Time for our semiannual roundup of election-day shenanigans and skulduggery in this special edition of Clout.
It wouldn't be a Philadelphia election if candidates didn't wake up and discover that they had been unceremoniously cut from sample ballots by certain ward leaders.
The city's Democratic machine is quite the Rube Goldberg contraption. Lots of things can go wrong on Any Given Tuesday. It's practically tradition.
With the Democratic City Committee issuing no citywide endorsement in the district attorney's race, the table was set for a good ol' fashioned cluster.
Then you got the shady PACs.
Sheriff's deputies were dispatched to Strawberry Mansion's 32nd Ward and elsewhere to confiscate sample ballots printed by Field and Election Day PAC, which isn't registered with the Pennsylvania Department of State or the city commissioners.
Marni Snyder, an attorney for DA candidate Larry Krasner, confirmed Tuesday night that she had filed that motion and obtained the court order. The illegal sample ballots supported Michael Untermeyer for DA, among other candidates. The 32nd Ward had endorsed Tariq El-Shabazz for DA.
Sheriff's deputies also confiscated tampered sample ballots in Southwest Philadelphia, as well as ballots printed by illegal PACs in three other wards, according to Sheriff's Office spokeswoman Barbara Grant.
In some African American wards, #blackjudgesmatter sample ballots paid for by "Black Voters Bloc" were being circulated in support of Jack O'Neill for DA. El-Shabazz was the only black candidate in the race. That whole thing smelled fishy to us.
This isn't exactly unusual. In last year's primary, Clout reported that Fairmount's 15th Ward was distributing "Official Democratic Ballots" endorsing Josh Shapiro for state attorney general, even though the Democratic City Committee had endorsed Western Pennsylvania's Stephen Zappala Jr. for the position.
By midafternoon Tuesday, El-Shabazz was tweeting about a "typo" on some sample ballots and urging his supporters to hit Button 56 to vote for him.
And up in Northeast Philly's 58th Ward, Democratic committee people were actually using pens to fix sample ballots that contained the wrong button number for endorsed DA candidate "I'm not a Republican!" Untermeyer. The 58th Ward is led by Lt. Gov. Mike Stack.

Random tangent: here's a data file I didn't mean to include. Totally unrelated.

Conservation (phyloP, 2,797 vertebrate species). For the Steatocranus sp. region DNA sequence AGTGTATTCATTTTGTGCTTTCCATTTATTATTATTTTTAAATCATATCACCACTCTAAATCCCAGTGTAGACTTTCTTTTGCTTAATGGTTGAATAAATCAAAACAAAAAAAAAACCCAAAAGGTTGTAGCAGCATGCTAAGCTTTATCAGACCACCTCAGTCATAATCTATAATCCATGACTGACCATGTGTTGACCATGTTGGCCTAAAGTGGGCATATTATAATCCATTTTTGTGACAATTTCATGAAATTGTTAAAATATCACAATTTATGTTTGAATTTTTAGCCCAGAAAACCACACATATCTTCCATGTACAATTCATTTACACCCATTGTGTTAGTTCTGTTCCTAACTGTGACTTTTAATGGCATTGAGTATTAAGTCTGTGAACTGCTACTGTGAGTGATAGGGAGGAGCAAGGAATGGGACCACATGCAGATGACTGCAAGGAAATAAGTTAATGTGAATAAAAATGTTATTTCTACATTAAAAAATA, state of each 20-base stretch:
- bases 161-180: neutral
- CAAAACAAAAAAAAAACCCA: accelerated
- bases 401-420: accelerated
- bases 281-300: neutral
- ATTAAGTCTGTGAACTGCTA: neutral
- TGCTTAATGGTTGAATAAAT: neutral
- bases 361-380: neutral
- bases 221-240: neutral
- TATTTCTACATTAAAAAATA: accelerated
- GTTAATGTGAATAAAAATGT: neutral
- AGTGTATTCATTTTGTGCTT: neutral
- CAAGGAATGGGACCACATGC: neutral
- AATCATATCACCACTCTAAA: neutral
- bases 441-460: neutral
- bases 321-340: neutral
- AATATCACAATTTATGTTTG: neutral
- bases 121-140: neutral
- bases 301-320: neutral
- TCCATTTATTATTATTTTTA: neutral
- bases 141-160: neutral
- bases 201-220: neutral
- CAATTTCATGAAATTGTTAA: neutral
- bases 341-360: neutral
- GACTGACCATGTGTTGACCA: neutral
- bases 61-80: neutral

Does the printing snafu count as a "Stack moment"?
What a mess. We're glad this is over.
If you're in the noble field of political gossip, there's no better place to stir the pot than in the crowded dining room at Relish in West Oak Lane or over the cramped tables at Famous 4th Street Deli in not-quite South Philly.
Your devoted correspondents asked candidates, elected officials, and retired pols to speculate on the future of some notable figures, starting with District Attorney Seth Williams, who is about a month away from going to trial on federal corruption charges.
Where, we asked, will Seth be a year from now?
"Uh, probably in jail," said Rebecca Rhynhart. Her rival, City Controller Alan Butkovitz, was more specific: "Probably Leavenworth."
State Sen. Larry Farnese – who knows a thing or two about surviving a federal indictment – said he hoped Williams would be "surrounded by his friends and family in a nurturing environment."
Former Mayor John Street argued that Williams' fate isn't necessarily sealed.
"People are just assuming the government has a slam-dunk case against him," Street said. "You could violate every single ethics ordinance in the commonwealth and the city and not have broken the criminal law."
Have it both ways, Jack
Out in Delaware County, Jack Whelan, the Republican district attorney, cross-filed and ran on the Republican and Democratic ballots in a County Court judge race.
It's a bold move, but not terribly uncommon in judicial races.
Delco Dems, however, were none too pleased to discover lawn signs at polling places that read, "Democrats Vote Jack Whelan for Judge." The signs seemed to imply that Whelan was a Democratic candidate.
"Truly shameful that when Republicans know voters aren't with them on issues, they resort to disenfranchisement & deception," tweeted Democratic State Rep. Leanne Krueger-Braneky. In Swarthmore, someone placed a handwritten sign next to Whelan's that read: "Don't be fooled! Jack Whelan is a Republican."
Delco GOP leader Andrew Reilly dismissed the complaints as histrionics. Cross-filing is fair game, and probably worth a shot in a onetime Republican stronghold that's trending Democratic. If Whelan can win both parties' primaries, he'll have the judgeship locked up in November.
"It's near-impossible to win on the other party's ballot, but Jack had a lot of Democratic supporters," Reilly said. "It's more about building up a bipartisan base of support for yourself."
Meanwhile, John Dougherty's Local 98 Electricians union was working for Whelan on Tuesday. Interesting. Dougherty is a former Democratic ward leader in Philadelphia and former treasurer of the Democratic City Committee.
"Local 98 is supporting Jack Whelan for judge. John J. Dougherty is a big fan," union spokesman Frank Keel said in a terse email.
More on that in Friday's Clout column.
"In politics, money isn't everything. But it's way ahead of whatever comes in second." — Street, at Relish, opining on the neck-and-neck Democratic primary race for district attorney.
Staff writers William Bender, Chris Brennan, David Gambacorta, and Mari A. Schaefer contributed to this column. Tips: firstname.lastname@example.org.